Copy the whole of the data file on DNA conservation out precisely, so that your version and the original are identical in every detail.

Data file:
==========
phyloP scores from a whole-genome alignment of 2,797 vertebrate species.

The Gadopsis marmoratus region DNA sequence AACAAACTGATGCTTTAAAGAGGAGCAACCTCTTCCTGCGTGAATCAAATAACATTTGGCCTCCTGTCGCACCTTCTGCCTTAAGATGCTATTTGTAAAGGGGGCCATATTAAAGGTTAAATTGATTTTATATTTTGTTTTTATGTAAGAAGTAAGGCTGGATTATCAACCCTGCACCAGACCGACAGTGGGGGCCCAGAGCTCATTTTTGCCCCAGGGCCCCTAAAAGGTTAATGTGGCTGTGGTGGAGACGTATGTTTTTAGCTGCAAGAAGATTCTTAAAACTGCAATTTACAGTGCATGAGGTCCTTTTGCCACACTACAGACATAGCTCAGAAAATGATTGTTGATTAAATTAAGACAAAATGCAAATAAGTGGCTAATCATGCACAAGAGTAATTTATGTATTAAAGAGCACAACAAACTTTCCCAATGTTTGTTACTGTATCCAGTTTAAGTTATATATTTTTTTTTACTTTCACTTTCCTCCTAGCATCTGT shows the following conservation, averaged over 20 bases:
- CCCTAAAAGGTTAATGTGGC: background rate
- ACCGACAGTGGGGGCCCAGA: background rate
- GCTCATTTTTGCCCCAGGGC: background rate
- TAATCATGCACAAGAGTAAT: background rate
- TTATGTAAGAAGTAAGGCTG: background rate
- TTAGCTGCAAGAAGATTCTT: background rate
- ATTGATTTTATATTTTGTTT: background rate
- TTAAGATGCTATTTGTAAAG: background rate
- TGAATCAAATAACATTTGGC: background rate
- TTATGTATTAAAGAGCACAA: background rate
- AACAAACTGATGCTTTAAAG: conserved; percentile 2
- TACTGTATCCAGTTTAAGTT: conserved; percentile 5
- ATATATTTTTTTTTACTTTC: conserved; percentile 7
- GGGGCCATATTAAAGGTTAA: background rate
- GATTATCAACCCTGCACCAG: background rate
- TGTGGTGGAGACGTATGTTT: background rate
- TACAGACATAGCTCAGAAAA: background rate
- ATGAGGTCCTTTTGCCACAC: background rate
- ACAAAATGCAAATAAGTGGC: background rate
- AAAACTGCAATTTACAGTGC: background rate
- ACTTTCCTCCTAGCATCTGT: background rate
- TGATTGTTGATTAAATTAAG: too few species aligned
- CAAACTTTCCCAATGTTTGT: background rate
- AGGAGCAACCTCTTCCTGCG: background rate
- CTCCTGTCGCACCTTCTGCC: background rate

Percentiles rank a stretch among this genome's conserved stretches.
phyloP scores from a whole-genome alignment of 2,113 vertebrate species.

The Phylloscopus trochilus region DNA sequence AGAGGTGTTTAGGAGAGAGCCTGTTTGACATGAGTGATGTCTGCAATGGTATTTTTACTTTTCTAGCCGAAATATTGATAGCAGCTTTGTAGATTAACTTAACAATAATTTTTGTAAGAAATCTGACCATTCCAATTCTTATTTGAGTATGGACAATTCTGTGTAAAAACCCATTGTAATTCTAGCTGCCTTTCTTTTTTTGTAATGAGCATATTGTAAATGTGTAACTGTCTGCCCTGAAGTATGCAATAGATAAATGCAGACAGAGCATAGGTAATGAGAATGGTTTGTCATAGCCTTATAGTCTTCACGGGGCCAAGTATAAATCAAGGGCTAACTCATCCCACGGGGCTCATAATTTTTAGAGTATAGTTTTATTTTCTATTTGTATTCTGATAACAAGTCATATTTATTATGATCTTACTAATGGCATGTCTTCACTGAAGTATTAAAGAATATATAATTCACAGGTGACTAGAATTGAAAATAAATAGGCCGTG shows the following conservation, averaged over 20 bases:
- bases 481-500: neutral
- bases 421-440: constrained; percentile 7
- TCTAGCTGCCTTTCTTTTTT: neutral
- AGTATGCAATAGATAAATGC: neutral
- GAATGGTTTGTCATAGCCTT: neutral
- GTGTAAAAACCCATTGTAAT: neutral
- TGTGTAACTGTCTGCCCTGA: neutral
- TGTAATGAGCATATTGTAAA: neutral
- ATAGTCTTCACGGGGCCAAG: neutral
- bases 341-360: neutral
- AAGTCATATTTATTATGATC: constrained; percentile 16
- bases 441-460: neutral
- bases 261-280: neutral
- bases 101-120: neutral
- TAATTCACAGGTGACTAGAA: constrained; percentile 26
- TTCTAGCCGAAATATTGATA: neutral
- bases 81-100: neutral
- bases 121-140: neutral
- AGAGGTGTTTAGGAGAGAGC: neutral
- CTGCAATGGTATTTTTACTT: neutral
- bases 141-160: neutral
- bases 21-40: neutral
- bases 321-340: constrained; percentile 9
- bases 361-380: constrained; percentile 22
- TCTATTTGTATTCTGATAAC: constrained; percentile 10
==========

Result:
phyloP scores from a whole-genome alignment of 2,797 vertebrate species.

The Gadopsis marmoratus region DNA sequence AACAAACTGATGCTTTAAAGAGGAGCAACCTCTTCCTGCGTGAATCAAATAACATTTGGCCTCCTGTCGCACCTTCTGCCTTAAGATGCTATTTGTAAAGGGGGCCATATTAAAGGTTAAATTGATTTTATATTTTGTTTTTATGTAAGAAGTAAGGCTGGATTATCAACCCTGCACCAGACCGACAGTGGGGGCCCAGAGCTCATTTTTGCCCCAGGGCCCCTAAAAGGTTAATGTGGCTGTGGTGGAGACGTATGTTTTTAGCTGCAAGAAGATTCTTAAAACTGCAATTTACAGTGCATGAGGTCCTTTTGCCACACTACAGACATAGCTCAGAAAATGATTGTTGATTAAATTAAGACAAAATGCAAATAAGTGGCTAATCATGCACAAGAGTAATTTATGTATTAAAGAGCACAACAAACTTTCCCAATGTTTGTTACTGTATCCAGTTTAAGTTATATATTTTTTTTTACTTTCACTTTCCTCCTAGCATCTGT shows the following conservation, averaged over 20 bases:
- CCCTAAAAGGTTAATGTGGC: background rate
- ACCGACAGTGGGGGCCCAGA: background rate
- GCTCATTTTTGCCCCAGGGC: background rate
- TAATCATGCACAAGAGTAAT: background rate
- TTATGTAAGAAGTAAGGCTG: background rate
- TTAGCTGCAAGAAGATTCTT: background rate
- ATTGATTTTATATTTTGTTT: background rate
- TTAAGATGCTATTTGTAAAG: background rate
- TGAATCAAATAACATTTGGC: background rate
- TTATGTATTAAAGAGCACAA: background rate
- AACAAACTGATGCTTTAAAG: conserved; percentile 2
- TACTGTATCCAGTTTAAGTT: conserved; percentile 5
- ATATATTTTTTTTTACTTTC: conserved; percentile 7
- GGGGCCATATTAAAGGTTAA: background rate
- GATTATCAACCCTGCACCAG: background rate
- TGTGGTGGAGACGTATGTTT: background rate
- TACAGACATAGCTCAGAAAA: background rate
- ATGAGGTCCTTTTGCCACAC: background rate
- ACAAAATGCAAATAAGTGGC: background rate
- AAAACTGCAATTTACAGTGC: background rate
- ACTTTCCTCCTAGCATCTGT: background rate
- TGATTGTTGATTAAATTAAG: too few species aligned
- CAAACTTTCCCAATGTTTGT: background rate
- AGGAGCAACCTCTTCCTGCG: background rate
- CTCCTGTCGCACCTTCTGCC: background rate

Percentiles rank a stretch among this genome's conserved stretches.
phyloP scores from a whole-genome alignment of 2,113 vertebrate species.

The Phylloscopus trochilus region DNA sequence AGAGGTGTTTAGGAGAGAGCCTGTTTGACATGAGTGATGTCTGCAATGGTATTTTTACTTTTCTAGCCGAAATATTGATAGCAGCTTTGTAGATTAACTTAACAATAATTTTTGTAAGAAATCTGACCATTCCAATTCTTATTTGAGTATGGACAATTCTGTGTAAAAACCCATTGTAATTCTAGCTGCCTTTCTTTTTTTGTAATGAGCATATTGTAAATGTGTAACTGTCTGCCCTGAAGTATGCAATAGATAAATGCAGACAGAGCATAGGTAATGAGAATGGTTTGTCATAGCCTTATAGTCTTCACGGGGCCAAGTATAAATCAAGGGCTAACTCATCCCACGGGGCTCATAATTTTTAGAGTATAGTTTTATTTTCTATTTGTATTCTGATAACAAGTCATATTTATTATGATCTTACTAATGGCATGTCTTCACTGAAGTATTAAAGAATATATAATTCACAGGTGACTAGAATTGAAAATAAATAGGCCGTG shows the following conservation, averaged over 20 bases:
- bases 481-500: neutral
- bases 421-440: constrained; percentile 7
- TCTAGCTGCCTTTCTTTTTT: neutral
- AGTATGCAATAGATAAATGC: neutral
- GAATGGTTTGTCATAGCCTT: neutral
- GTGTAAAAACCCATTGTAAT: neutral
- TGTGTAACTGTCTGCCCTGA: neutral
- TGTAATGAGCATATTGTAAA: neutral
- ATAGTCTTCACGGGGCCAAG: neutral
- bases 341-360: neutral
- AAGTCATATTTATTATGATC: constrained; percentile 16
- bases 441-460: neutral
- bases 261-280: neutral
- bases 101-120: neutral
- TAATTCACAGGTGACTAGAA: constrained; percentile 26
- TTCTAGCCGAAATATTGATA: neutral
- bases 81-100: neutral
- bases 121-140: neutral
- AGAGGTGTTTAGGAGAGAGC: neutral
- CTGCAATGGTATTTTTACTT: neutral
- bases 141-160: neutral
- bases 21-40: neutral
- bases 321-340: constrained; percentile 9
- bases 361-380: constrained; percentile 22
- TCTATTTGTATTCTGATAAC: constrained; percentile 10